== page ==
Dykes in distress in Robert Aldrich’s late ‘60s masterpiece
Robert Aldrich ranks with Samuel Fuller and Nicholas Ray as one of the “golden boys” of postwar commercial cinema whose formal chops and aggressive social critique made that period so exciting. By the late ’60s and early ’70s, when culture gave way to counterculture, conventional wisdom has it that all three were washed up. That opinion can be supported for Ray, who made no films at that time. Fuller’s star had fallen with the butchered Shark (1967) and the enjoyable but minor Dead Pigeon on Beethoven Street (1972). But Aldrich was arguably at the peak of his powers, with a string of brilliant, demanding and not always commercially successful films that, taken as a unit, outstrip such earlier classics of his as The Big Knife, Kiss Me Deadly, and Whatever Happened to Baby Jane? This rich period included megahits (The Dirty Dozen, 1967), scorching attacks on Hollywood (The Legend of Lylah Clare, 1968) and American ideals (The Grissom Gang, 1971), and the key “lesbian picture” of that era, The Killing of Sister George (1968).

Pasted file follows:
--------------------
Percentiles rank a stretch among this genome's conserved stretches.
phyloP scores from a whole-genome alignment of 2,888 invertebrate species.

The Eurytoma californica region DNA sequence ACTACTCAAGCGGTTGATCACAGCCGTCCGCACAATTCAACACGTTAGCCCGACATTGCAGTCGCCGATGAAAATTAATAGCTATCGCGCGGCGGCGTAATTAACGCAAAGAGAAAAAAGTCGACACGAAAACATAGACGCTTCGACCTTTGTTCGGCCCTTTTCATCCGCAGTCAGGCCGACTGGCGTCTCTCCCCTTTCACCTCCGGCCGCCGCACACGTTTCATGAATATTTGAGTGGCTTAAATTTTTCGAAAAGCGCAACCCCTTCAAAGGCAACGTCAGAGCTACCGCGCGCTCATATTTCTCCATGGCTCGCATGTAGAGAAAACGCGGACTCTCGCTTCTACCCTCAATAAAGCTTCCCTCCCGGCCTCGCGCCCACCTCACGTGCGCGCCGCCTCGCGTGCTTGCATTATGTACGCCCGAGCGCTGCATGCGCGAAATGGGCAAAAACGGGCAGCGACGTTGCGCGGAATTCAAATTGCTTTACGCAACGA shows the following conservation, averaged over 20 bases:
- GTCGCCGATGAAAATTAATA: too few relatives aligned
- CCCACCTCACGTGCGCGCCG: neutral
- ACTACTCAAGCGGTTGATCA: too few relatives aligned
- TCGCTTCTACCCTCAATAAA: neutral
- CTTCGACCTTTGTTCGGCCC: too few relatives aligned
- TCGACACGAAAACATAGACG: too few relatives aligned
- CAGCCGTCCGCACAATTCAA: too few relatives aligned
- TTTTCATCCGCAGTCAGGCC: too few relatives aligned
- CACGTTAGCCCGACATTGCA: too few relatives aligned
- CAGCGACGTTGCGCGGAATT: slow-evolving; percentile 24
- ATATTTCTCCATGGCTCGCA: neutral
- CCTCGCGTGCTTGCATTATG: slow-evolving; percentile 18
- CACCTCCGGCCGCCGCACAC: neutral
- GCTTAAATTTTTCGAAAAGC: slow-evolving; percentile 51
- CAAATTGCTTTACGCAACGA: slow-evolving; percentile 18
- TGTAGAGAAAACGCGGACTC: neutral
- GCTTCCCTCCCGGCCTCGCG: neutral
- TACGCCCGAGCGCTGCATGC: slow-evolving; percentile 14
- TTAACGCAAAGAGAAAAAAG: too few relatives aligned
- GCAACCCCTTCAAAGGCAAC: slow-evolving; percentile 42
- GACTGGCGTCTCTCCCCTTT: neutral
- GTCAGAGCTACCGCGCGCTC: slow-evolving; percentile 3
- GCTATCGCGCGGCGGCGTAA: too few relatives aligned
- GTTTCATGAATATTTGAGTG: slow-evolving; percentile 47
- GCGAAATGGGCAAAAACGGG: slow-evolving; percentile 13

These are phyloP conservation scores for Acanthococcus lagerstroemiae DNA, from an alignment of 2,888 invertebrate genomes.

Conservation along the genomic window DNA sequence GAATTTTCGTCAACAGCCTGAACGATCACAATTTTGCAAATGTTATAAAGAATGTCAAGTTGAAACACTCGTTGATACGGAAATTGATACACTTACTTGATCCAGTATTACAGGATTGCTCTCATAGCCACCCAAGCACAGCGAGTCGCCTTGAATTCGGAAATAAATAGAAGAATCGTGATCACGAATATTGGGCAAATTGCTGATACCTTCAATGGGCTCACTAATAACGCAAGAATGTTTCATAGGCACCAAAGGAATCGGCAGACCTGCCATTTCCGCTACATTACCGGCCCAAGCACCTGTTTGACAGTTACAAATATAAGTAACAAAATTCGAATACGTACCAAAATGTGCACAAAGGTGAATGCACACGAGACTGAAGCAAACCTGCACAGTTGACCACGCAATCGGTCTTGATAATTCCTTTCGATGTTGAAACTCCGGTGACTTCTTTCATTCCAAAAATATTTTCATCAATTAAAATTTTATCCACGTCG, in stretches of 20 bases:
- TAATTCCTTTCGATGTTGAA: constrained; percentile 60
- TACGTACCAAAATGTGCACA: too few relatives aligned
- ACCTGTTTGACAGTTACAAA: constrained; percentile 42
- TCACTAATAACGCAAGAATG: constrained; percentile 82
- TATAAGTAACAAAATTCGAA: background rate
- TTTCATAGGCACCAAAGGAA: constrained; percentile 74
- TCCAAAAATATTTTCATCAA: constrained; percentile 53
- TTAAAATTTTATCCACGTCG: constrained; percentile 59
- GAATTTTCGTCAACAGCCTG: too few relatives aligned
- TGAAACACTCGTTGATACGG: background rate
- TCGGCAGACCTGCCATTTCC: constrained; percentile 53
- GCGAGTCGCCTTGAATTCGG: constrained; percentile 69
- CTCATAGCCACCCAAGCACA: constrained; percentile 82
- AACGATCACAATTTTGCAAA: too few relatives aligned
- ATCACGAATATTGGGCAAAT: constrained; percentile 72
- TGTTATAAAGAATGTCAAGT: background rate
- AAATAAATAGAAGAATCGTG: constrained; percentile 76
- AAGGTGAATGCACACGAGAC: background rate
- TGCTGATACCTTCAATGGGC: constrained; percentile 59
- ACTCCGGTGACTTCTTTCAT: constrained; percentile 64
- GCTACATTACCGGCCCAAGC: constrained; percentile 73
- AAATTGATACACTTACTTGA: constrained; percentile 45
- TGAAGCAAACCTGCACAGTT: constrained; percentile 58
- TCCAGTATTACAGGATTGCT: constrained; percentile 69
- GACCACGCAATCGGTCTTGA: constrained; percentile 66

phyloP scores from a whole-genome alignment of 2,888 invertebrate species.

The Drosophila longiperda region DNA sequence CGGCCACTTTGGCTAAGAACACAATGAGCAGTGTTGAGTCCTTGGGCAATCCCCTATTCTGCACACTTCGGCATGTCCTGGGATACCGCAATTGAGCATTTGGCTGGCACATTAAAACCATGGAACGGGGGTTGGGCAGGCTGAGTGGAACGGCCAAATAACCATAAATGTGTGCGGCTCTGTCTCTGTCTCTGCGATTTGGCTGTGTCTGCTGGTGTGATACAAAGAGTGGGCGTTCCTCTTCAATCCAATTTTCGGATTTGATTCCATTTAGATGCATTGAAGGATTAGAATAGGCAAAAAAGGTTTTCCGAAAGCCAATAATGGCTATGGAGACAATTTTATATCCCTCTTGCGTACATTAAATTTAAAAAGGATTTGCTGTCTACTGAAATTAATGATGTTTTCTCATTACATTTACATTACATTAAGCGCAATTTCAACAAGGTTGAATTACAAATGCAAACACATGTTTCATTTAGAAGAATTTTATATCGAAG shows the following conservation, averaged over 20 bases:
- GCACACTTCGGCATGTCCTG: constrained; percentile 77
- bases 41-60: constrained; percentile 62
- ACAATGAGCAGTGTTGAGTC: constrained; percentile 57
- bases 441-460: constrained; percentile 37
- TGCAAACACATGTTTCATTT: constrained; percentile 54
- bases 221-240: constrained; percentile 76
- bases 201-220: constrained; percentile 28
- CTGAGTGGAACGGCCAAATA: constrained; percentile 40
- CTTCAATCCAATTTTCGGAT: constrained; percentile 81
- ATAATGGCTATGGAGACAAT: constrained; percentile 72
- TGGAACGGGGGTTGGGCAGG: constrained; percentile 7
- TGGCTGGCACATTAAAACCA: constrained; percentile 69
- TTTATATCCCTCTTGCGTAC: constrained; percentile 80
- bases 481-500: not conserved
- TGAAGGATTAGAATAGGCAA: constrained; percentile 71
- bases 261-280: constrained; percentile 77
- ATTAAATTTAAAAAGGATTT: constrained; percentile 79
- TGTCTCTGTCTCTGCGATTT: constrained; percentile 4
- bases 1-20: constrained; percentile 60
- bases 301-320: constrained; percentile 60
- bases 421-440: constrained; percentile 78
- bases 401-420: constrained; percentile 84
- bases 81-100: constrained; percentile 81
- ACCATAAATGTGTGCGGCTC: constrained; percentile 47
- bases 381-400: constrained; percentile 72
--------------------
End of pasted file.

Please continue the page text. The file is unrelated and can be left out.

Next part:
Sister George, now available in an excellent widescreen transfer on DVD (no extras), was one of Aldrich’s personal favorites, but also one of his most problematic in its production and reception. The huge success of The Dirty Dozen gave him the money to start his own studio in August 1968. “The Associates and Aldrich,” as the company was called, would allow him the freedom to tackle more personal projects, and first up was Frank Marcus’s hit play The Killing of Sister George. This controversial property was a good fit for Aldrich, who was always drawn to outsiders and the ways they manage (or fail) to survive in a crass culture that won’t tolerate truths that aren’t sugar-coated.